Firewatch puts you in the shoes of Henry, a forty year old man working as a lookout in the US national forest of Shoshone in the year 1989. It’s your job - a Henry - to keep, well, a lookout, for local fires, and act to assist in preventing them. You’re not really a firefighter, but more of a watcher and warden of the park; indeed, on your first day your supervisor, Delilah, spots fireworks coming from a nearby lake, and it’s your duty to stop the park’s visitors from setting them off, which could spark a forest fire. The position isn’t glamourous, and shouldn’t be too exciting, but Henry finds mysterious occurrences in the woods, that require some investigation. You’re in near-constant contact with Delilah through a walkie-talkie; she’s miles off and can see your own tower, and is also responsible for maintaining contact with the other lookouts in different sectors.
Your first day is abnormally packed with activity. Upon investigating the source of the fireworks, you fight with two young women, and on your way back a mysterious figure shines a flashlight on you and promptly disappears into the woods. You discover a locked cave, and soon after, you discover your tower has been broken into and various belongings either trashed or straight up stolen. Not a good way to start your summer job, right? The next day, you’re set on a task to find the suspect campers and to investigate a broken communication line. You become acquainted with the park and the various trails all while developing a relationship with Delilah who is, in effect, the only other person you can expect to talk to (and not even see) for the duration of your position.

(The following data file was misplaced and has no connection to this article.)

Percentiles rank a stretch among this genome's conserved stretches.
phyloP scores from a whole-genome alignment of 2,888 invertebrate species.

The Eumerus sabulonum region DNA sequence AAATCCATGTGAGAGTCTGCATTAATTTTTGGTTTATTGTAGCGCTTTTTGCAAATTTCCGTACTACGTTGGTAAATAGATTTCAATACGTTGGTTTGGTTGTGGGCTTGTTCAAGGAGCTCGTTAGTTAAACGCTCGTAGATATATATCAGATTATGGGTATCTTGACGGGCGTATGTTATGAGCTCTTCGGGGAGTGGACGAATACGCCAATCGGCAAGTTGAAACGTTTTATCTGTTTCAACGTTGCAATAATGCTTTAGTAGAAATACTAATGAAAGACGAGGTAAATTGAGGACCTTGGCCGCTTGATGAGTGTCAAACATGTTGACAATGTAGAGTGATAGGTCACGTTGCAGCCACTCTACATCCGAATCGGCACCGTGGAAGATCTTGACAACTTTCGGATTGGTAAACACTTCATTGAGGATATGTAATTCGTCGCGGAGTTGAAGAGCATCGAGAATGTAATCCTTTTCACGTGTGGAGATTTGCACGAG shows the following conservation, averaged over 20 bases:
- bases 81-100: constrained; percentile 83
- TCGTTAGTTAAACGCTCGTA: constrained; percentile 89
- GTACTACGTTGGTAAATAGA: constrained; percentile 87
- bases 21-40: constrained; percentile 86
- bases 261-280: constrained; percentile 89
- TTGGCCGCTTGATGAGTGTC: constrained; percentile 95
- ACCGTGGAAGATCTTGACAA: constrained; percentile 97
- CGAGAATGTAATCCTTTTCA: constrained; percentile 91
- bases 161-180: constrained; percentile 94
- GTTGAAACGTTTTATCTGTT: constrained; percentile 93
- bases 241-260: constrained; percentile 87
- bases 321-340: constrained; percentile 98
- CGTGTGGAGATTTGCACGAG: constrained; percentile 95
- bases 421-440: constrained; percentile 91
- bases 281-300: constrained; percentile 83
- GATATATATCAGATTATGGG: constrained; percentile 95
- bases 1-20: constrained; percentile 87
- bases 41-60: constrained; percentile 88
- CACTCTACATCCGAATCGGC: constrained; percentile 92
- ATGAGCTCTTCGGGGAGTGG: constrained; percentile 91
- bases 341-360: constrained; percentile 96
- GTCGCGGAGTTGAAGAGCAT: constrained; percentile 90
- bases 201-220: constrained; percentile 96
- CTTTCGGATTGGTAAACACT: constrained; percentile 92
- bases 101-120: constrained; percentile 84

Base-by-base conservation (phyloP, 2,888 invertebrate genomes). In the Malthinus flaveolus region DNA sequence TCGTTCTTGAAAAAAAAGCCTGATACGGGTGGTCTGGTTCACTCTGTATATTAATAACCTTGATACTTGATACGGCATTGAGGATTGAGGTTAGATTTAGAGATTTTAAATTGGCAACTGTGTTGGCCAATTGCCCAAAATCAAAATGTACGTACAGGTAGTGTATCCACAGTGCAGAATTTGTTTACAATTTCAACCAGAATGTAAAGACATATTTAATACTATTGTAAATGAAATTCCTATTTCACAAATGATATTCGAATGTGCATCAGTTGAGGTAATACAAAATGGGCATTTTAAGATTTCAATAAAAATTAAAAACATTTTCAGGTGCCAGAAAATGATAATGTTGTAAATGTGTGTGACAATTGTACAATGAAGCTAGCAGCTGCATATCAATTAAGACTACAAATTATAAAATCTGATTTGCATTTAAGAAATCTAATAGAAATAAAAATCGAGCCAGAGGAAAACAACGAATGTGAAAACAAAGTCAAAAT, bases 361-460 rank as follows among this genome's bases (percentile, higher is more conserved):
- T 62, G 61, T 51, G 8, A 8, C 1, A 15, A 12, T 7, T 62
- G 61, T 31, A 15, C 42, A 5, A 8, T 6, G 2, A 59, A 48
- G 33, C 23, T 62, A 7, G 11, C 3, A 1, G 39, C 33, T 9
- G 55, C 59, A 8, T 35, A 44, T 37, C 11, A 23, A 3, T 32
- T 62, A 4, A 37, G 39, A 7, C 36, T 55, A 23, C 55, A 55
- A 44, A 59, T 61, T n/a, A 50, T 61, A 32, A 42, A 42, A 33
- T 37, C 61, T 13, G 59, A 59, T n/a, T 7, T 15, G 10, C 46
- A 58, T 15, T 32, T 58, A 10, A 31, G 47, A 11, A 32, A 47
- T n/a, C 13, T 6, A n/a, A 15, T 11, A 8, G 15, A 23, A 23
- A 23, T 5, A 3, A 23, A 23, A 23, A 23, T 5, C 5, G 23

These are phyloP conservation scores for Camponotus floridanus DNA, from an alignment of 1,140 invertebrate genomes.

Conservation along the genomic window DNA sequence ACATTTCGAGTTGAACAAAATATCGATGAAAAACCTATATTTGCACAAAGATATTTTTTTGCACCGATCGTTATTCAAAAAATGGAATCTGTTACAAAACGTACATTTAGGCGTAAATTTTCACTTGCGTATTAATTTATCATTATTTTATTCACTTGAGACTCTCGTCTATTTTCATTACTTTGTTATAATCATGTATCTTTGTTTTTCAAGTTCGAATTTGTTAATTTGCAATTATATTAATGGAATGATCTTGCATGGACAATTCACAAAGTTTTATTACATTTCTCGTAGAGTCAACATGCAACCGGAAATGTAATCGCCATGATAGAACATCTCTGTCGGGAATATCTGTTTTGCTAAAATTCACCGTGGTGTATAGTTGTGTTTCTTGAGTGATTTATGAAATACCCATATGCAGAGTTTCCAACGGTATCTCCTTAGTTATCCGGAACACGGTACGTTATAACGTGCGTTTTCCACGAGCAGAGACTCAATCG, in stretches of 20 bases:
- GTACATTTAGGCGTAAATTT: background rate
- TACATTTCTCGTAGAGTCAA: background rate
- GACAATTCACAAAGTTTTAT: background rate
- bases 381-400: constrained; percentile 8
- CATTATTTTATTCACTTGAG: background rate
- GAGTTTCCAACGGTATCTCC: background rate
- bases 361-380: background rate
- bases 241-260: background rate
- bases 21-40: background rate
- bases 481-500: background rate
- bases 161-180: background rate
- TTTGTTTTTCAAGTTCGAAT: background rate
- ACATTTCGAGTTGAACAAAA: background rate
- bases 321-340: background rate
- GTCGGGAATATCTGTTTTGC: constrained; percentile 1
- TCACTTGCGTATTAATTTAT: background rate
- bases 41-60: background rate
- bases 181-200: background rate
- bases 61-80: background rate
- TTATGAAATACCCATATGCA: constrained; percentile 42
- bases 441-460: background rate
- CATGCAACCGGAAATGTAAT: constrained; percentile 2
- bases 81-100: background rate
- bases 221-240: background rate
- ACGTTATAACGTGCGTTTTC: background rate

Indeed, Henry chose this remote job on purpose. The game doesn’t just start with you in the park; it begins with an emotional prologue detailing Henry’s relationship with his wife, Julia from start to present day. You’re also presented, during this story, with some choices for input. For example, one such option is deciding whether you (as a couple) adopt a beagle that you wife loves, or a german shepherd that would serve well to protect her. It presents some much more difficult decisions, and heartbreak when our couple discovers that Julia has early onset alzheimer’s, and when taking care of her becomes too much for Henry, her family swoops in and takes her back “home” to Australia. While the game doesn’t explicitly state it, it’s obvious that Henry has taken this job of solitude as an attempt to run away from his problems.
You get the opportunity to flesh out Henry’s story as the game progresses through your conversations with Delilah. With conversation prompts, you get to decide how much you get to share, and I have to assume that much of these decisions will lead to the same final conclusion, although there could be subtle differences. This type of progression through dialogue and choices is exactly what should be in more games; this is an immersive mechanic that draws you in with its organic feel. Having capable voice actors definitely helps quite a bit, and the subject matter is relatable. In my experience, at least, my grandmother’s struggle with alzheimer’s and dementia gives me a frame of reference for the type of struggles that a couple would go through day to day and what it could do to a relationship. Running away from your problems is not that far off from what I picture happening either, as the urge has certainly come across my own mind at times.